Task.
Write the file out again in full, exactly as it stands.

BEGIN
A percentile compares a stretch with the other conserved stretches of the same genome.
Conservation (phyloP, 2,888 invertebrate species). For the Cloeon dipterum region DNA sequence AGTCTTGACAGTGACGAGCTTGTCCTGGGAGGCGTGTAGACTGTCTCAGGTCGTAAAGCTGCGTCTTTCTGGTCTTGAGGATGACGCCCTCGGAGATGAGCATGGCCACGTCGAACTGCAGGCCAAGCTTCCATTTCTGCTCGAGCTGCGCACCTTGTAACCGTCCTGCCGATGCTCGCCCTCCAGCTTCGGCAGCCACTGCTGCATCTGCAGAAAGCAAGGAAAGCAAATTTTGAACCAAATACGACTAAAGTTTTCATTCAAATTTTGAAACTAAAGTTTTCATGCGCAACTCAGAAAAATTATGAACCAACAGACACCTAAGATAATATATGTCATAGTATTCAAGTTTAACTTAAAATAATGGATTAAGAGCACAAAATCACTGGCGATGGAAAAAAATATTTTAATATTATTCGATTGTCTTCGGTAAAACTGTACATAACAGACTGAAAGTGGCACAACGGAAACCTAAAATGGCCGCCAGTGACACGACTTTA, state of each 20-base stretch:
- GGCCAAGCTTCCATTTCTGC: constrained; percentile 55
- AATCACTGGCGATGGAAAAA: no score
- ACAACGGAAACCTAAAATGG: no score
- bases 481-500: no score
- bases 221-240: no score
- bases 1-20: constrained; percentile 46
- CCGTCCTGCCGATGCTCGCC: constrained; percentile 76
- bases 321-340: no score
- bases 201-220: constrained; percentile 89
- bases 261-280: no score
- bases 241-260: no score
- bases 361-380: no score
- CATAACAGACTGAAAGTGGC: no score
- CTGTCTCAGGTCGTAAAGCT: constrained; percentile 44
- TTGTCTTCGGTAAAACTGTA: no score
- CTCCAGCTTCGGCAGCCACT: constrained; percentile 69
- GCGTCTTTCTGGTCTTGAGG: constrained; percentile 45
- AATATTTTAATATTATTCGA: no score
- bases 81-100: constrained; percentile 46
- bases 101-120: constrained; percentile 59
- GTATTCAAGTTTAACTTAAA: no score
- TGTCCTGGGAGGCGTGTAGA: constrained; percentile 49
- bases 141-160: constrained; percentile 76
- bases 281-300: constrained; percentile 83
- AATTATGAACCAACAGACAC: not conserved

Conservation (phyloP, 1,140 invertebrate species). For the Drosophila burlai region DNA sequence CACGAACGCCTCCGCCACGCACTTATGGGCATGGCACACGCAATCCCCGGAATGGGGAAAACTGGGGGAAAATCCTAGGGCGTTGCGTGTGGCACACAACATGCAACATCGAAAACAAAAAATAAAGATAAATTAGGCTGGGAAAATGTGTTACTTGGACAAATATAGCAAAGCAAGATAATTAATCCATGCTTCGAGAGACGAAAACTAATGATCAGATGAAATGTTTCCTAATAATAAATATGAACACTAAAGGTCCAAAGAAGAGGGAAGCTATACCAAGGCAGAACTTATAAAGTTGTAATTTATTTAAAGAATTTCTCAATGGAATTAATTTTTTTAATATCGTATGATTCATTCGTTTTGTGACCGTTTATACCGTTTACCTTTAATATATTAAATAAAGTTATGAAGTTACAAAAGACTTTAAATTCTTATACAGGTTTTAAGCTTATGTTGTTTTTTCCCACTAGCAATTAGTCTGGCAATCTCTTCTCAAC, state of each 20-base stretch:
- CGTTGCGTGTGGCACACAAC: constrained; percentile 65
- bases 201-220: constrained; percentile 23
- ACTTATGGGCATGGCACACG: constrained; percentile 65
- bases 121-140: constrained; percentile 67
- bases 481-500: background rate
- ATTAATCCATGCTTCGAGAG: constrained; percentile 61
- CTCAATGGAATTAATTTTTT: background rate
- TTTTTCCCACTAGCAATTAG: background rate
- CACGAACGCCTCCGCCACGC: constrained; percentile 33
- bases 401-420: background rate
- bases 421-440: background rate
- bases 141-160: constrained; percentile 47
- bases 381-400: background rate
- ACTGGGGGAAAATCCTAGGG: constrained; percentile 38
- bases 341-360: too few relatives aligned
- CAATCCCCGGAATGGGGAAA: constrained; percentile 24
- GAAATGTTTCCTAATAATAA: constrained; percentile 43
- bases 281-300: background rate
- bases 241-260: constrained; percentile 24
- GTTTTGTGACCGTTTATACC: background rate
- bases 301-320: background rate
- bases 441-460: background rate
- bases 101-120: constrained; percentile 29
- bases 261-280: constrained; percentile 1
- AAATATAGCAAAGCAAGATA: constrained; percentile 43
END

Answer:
A percentile compares a stretch with the other conserved stretches of the same genome.
Conservation (phyloP, 2,888 invertebrate species). For the Cloeon dipterum region DNA sequence AGTCTTGACAGTGACGAGCTTGTCCTGGGAGGCGTGTAGACTGTCTCAGGTCGTAAAGCTGCGTCTTTCTGGTCTTGAGGATGACGCCCTCGGAGATGAGCATGGCCACGTCGAACTGCAGGCCAAGCTTCCATTTCTGCTCGAGCTGCGCACCTTGTAACCGTCCTGCCGATGCTCGCCCTCCAGCTTCGGCAGCCACTGCTGCATCTGCAGAAAGCAAGGAAAGCAAATTTTGAACCAAATACGACTAAAGTTTTCATTCAAATTTTGAAACTAAAGTTTTCATGCGCAACTCAGAAAAATTATGAACCAACAGACACCTAAGATAATATATGTCATAGTATTCAAGTTTAACTTAAAATAATGGATTAAGAGCACAAAATCACTGGCGATGGAAAAAAATATTTTAATATTATTCGATTGTCTTCGGTAAAACTGTACATAACAGACTGAAAGTGGCACAACGGAAACCTAAAATGGCCGCCAGTGACACGACTTTA, state of each 20-base stretch:
- GGCCAAGCTTCCATTTCTGC: constrained; percentile 55
- AATCACTGGCGATGGAAAAA: no score
- ACAACGGAAACCTAAAATGG: no score
- bases 481-500: no score
- bases 221-240: no score
- bases 1-20: constrained; percentile 46
- CCGTCCTGCCGATGCTCGCC: constrained; percentile 76
- bases 321-340: no score
- bases 201-220: constrained; percentile 89
- bases 261-280: no score
- bases 241-260: no score
- bases 361-380: no score
- CATAACAGACTGAAAGTGGC: no score
- CTGTCTCAGGTCGTAAAGCT: constrained; percentile 44
- TTGTCTTCGGTAAAACTGTA: no score
- CTCCAGCTTCGGCAGCCACT: constrained; percentile 69
- GCGTCTTTCTGGTCTTGAGG: constrained; percentile 45
- AATATTTTAATATTATTCGA: no score
- bases 81-100: constrained; percentile 46
- bases 101-120: constrained; percentile 59
- GTATTCAAGTTTAACTTAAA: no score
- TGTCCTGGGAGGCGTGTAGA: constrained; percentile 49
- bases 141-160: constrained; percentile 76
- bases 281-300: constrained; percentile 83
- AATTATGAACCAACAGACAC: not conserved

Conservation (phyloP, 1,140 invertebrate species). For the Drosophila burlai region DNA sequence CACGAACGCCTCCGCCACGCACTTATGGGCATGGCACACGCAATCCCCGGAATGGGGAAAACTGGGGGAAAATCCTAGGGCGTTGCGTGTGGCACACAACATGCAACATCGAAAACAAAAAATAAAGATAAATTAGGCTGGGAAAATGTGTTACTTGGACAAATATAGCAAAGCAAGATAATTAATCCATGCTTCGAGAGACGAAAACTAATGATCAGATGAAATGTTTCCTAATAATAAATATGAACACTAAAGGTCCAAAGAAGAGGGAAGCTATACCAAGGCAGAACTTATAAAGTTGTAATTTATTTAAAGAATTTCTCAATGGAATTAATTTTTTTAATATCGTATGATTCATTCGTTTTGTGACCGTTTATACCGTTTACCTTTAATATATTAAATAAAGTTATGAAGTTACAAAAGACTTTAAATTCTTATACAGGTTTTAAGCTTATGTTGTTTTTTCCCACTAGCAATTAGTCTGGCAATCTCTTCTCAAC, state of each 20-base stretch:
- CGTTGCGTGTGGCACACAAC: constrained; percentile 65
- bases 201-220: constrained; percentile 23
- ACTTATGGGCATGGCACACG: constrained; percentile 65
- bases 121-140: constrained; percentile 67
- bases 481-500: background rate
- ATTAATCCATGCTTCGAGAG: constrained; percentile 61
- CTCAATGGAATTAATTTTTT: background rate
- TTTTTCCCACTAGCAATTAG: background rate
- CACGAACGCCTCCGCCACGC: constrained; percentile 33
- bases 401-420: background rate
- bases 421-440: background rate
- bases 141-160: constrained; percentile 47
- bases 381-400: background rate
- ACTGGGGGAAAATCCTAGGG: constrained; percentile 38
- bases 341-360: too few relatives aligned
- CAATCCCCGGAATGGGGAAA: constrained; percentile 24
- GAAATGTTTCCTAATAATAA: constrained; percentile 43
- bases 281-300: background rate
- bases 241-260: constrained; percentile 24
- GTTTTGTGACCGTTTATACC: background rate
- bases 301-320: background rate
- bases 441-460: background rate
- bases 101-120: constrained; percentile 29
- bases 261-280: constrained; percentile 1
- AAATATAGCAAAGCAAGATA: constrained; percentile 43